NSAC's Blog

Direct-marketing Farms have Double the Regional Economic Impact

August 3, 2016

Photo credit: Karin Higgins/UC Davis.

Photo credit: Karin Higgins/UC Davis.

Editor’s Note: In honor of the upcoming National Farmers Market Week, the National Sustainable Agriculture Coalition (NSAC) is proud to present this guest blog from Dr. Shermain Hardesty, Small Farm Program Leader the University of California (UC) Small Farm Program and Cooperative Extension Economist in the Department of Agricultural & Resource Economics at UC Davis.


Next week (August 7-13) is National Farmers Market week, a time to celebrate all the hard-working farmers and ranchers who sell at farmers markets. The direct-market farmers and ranchers in the Sacramento, California-area also have reason to celebrate: they generate twice as much regional economic impact per dollar of output as do other area food producers who don’t engage in direct-marketing, according to reports from the University of California (UC) Davis and UC Cooperative Extension.

The newly released study looked at the four Sacramento Region counties of El Dorado, Placer, Sacramento and Yolo, and found that direct-marketing food producers had a regional output multiplier of 1.86, compared to just 1.42 for producers not involved in direct-marketing. This means that for every dollar of output produced by a direct-marketing producer, there was an additional $0.86 of economic activity generated in the region. This local economic multiplier is created chiefly from:

  1. Farming and other business inputs purchased locally and/or regionally by the direct-market farmers and producers.
  2. Expanded spending on household goods and services by the farmers/producers, as well as by those who supply goods and services to them.

In addition to farmers markets, direct-marketing channels can also include roadside farm stands and community-supported agriculture (CSA) programs that provide consumers with regular deliveries of farm products. Farmers markets, however, are the most common entry point for beginning farmers and food producers.

“The direct-marketers make up a relatively small part of the Sacramento region’s agricultural sector (4 percent), but this study demonstrates that these food producers generate both economic and qualitative benefits for the region,” said study leader Shermain Hardesty, a Cooperative Extension agricultural economist familiar with payday loans with bad credit at the UC Davis Department of Agricultural and Resource Economics.

“It’s important that the economic contributions of direct-marketing farmers and ranchers be taken into consideration so that regional policies can be enhanced to support and nurture the growth of these food producers,” Hardesty said.

The fact that direct-marketing farm operations tend to be smaller and more labor-intensive also provides an economic benefit to the community. In the Sacramento area study, one out of every five food producers is involved in direct marketing. These producers purchased 89 percent of their supplies within the region, which provided benefits to seed and irrigation equipment sellers and other suppliers in the area.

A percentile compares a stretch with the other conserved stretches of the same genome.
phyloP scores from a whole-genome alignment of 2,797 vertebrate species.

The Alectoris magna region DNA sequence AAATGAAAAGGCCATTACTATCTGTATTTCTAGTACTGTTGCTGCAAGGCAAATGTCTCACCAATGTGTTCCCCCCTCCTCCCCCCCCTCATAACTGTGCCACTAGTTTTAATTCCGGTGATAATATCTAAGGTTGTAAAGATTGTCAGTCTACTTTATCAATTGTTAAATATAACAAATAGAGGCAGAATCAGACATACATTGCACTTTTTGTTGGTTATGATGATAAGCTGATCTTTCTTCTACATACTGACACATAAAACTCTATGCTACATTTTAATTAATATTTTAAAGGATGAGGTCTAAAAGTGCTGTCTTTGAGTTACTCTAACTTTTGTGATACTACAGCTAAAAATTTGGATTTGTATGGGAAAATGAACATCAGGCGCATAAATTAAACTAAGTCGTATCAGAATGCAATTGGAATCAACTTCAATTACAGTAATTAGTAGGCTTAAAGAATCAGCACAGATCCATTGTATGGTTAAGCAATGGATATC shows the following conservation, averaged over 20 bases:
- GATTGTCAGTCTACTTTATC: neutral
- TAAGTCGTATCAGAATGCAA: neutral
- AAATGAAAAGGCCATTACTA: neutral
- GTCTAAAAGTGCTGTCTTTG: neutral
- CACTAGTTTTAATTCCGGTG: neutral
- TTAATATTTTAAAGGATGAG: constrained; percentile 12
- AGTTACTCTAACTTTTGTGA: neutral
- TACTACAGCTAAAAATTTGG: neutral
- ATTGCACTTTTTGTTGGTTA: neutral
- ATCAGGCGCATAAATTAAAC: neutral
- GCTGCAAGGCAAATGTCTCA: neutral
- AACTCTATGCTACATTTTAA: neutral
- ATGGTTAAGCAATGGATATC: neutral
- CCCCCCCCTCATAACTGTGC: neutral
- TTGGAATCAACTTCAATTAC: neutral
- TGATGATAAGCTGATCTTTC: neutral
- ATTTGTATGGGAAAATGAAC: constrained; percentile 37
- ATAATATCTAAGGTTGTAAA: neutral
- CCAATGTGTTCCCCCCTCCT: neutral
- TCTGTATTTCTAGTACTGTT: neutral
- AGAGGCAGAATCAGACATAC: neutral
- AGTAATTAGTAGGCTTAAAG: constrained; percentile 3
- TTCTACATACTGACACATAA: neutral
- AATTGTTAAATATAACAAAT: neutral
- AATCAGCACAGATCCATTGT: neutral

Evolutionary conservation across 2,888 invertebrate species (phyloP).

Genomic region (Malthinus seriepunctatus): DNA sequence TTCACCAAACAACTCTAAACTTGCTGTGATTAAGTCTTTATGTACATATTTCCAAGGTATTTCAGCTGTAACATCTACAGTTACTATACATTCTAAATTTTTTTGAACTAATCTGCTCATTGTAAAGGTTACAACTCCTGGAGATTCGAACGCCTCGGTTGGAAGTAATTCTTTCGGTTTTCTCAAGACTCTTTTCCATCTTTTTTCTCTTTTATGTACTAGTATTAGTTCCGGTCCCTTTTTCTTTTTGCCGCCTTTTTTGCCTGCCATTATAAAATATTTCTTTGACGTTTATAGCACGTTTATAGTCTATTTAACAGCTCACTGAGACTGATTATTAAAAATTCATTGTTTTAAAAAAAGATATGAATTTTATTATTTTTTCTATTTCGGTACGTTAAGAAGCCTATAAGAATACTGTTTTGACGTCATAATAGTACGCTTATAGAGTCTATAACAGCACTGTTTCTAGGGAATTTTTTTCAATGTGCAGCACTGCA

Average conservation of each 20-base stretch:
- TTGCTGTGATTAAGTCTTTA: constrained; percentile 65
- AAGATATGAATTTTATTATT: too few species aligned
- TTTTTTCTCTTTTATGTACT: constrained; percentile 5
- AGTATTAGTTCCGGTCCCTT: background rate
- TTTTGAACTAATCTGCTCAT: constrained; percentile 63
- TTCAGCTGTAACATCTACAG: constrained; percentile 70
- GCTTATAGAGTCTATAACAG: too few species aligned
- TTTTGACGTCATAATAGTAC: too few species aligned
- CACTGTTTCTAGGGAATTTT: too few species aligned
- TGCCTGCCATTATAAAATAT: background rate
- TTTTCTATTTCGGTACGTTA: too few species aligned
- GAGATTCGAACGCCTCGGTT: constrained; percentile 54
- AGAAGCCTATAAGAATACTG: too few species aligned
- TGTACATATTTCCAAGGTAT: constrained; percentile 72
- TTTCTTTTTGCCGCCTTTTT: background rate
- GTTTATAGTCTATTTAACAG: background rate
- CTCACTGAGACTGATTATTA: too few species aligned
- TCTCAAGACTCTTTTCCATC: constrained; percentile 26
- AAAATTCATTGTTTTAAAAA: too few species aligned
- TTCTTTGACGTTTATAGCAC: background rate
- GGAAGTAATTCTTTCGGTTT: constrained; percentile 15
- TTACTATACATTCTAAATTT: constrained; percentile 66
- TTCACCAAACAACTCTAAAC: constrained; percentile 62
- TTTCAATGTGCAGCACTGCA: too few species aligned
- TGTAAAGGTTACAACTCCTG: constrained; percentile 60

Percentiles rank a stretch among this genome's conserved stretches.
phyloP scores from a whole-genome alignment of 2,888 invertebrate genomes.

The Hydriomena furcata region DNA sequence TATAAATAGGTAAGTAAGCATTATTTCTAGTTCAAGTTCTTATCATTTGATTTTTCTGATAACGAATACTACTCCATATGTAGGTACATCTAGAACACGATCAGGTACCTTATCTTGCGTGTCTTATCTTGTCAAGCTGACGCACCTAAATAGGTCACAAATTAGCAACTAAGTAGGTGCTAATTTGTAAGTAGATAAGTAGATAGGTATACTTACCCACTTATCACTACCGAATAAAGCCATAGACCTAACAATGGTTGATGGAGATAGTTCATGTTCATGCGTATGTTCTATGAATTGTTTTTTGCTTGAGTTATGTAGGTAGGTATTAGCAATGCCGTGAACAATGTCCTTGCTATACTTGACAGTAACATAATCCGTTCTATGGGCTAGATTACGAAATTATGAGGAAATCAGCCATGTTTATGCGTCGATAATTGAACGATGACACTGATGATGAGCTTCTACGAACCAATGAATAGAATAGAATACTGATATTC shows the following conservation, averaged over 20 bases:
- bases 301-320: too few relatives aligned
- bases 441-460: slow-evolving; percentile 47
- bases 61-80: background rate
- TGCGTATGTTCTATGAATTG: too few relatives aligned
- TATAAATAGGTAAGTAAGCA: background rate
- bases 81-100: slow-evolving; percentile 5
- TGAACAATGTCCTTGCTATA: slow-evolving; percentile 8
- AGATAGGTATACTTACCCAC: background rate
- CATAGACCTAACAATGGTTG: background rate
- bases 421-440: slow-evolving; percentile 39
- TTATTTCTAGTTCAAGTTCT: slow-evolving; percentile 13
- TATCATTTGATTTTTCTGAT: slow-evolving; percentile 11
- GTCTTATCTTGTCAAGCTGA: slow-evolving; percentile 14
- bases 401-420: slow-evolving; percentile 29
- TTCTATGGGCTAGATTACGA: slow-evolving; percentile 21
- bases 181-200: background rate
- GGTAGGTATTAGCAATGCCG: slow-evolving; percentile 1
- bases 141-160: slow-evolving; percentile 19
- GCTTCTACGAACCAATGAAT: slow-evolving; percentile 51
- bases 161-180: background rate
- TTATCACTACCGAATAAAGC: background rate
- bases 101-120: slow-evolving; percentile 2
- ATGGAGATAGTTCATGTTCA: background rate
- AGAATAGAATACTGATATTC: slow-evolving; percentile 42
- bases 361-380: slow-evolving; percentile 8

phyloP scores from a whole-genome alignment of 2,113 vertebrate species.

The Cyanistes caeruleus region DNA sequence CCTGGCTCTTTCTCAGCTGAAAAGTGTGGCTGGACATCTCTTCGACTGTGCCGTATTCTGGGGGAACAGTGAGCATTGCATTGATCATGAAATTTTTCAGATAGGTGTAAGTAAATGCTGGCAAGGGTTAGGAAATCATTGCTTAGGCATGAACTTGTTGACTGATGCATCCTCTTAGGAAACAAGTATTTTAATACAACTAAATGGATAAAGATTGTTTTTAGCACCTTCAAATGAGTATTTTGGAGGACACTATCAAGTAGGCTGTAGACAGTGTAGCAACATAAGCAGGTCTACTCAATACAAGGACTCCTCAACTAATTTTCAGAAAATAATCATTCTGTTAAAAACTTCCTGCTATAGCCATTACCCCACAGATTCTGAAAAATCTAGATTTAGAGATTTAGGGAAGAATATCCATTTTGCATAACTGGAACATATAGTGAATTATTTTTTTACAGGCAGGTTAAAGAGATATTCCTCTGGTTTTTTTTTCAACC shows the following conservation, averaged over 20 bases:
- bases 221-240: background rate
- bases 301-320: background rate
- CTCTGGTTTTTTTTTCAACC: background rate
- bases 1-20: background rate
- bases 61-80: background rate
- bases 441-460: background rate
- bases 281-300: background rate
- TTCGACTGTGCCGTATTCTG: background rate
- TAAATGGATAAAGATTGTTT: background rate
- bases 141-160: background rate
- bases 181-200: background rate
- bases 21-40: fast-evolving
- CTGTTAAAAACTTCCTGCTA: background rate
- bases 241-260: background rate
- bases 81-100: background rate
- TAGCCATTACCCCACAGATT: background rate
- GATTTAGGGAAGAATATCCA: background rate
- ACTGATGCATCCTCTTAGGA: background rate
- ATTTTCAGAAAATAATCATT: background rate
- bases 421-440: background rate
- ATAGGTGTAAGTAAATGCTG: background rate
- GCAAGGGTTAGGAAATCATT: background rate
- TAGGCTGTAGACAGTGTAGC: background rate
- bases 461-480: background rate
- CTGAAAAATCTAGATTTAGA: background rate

The UC study was based on economic information gathered from 88 local farmers and ranchers, including 31 vegetable farmers, 48 orchard or vineyard growers and nine livestock producers, each of whom generated at least $1,000 in annual sales from marketing directly to consumers.

Some of the major findings from the report included that:

  • Sacramento Region direct-market producers averaged $164,631 in one year of sales compared to $568,105 for those not engaged in direct marketing.
  • Seventy-three percent of the direct marketers also sold through wholesale channels.
  • Overall, the direct-market producers generated 44 percent of their total revenues through direct marketing channels, 55 percent through wholesale channels, and one percent through commodity markets.
  • For every $1 million of output, the direct-market producers generated a total of 31.8 jobs in the Sacramento region while the nondirect-market producers generated only 10.5 jobs.

After the data were collected, they were incorporated into an economic modeling program to estimate the economic impacts of producers engaged in direct marketing. The researchers tested a hypothetical situation: What would happen if grocery stores in the Sacramento area switched their purchasing habits a little, buying more from farmers who also sell directly to consumers and less from those who only wholesale? Grocery stores in Sacramento currently buy about $4.6 million worth of product from these direct-selling farmers; what if that was shifted to, say, $5.6 million? The study found that this kind of shift would infuse $1.3 million into the local economy and create about 22 jobs!

Hardesty collaborated on the study with Libby Christensen, Erin McGuire, and Gail Feenstra, all of UC Davis; and Chuck Ingels, Jim Muck, Julia Boorinakis-Harper, Cindy Fake and Scott Oneto, all with the UC Cooperative Extension.

Funding for the study was provided by the University of California Division of Agriculture and Natural Resources Competitive Grants Program.


Categories: Local & Regional Food Systems, Research, Education & Extension

Comments are closed.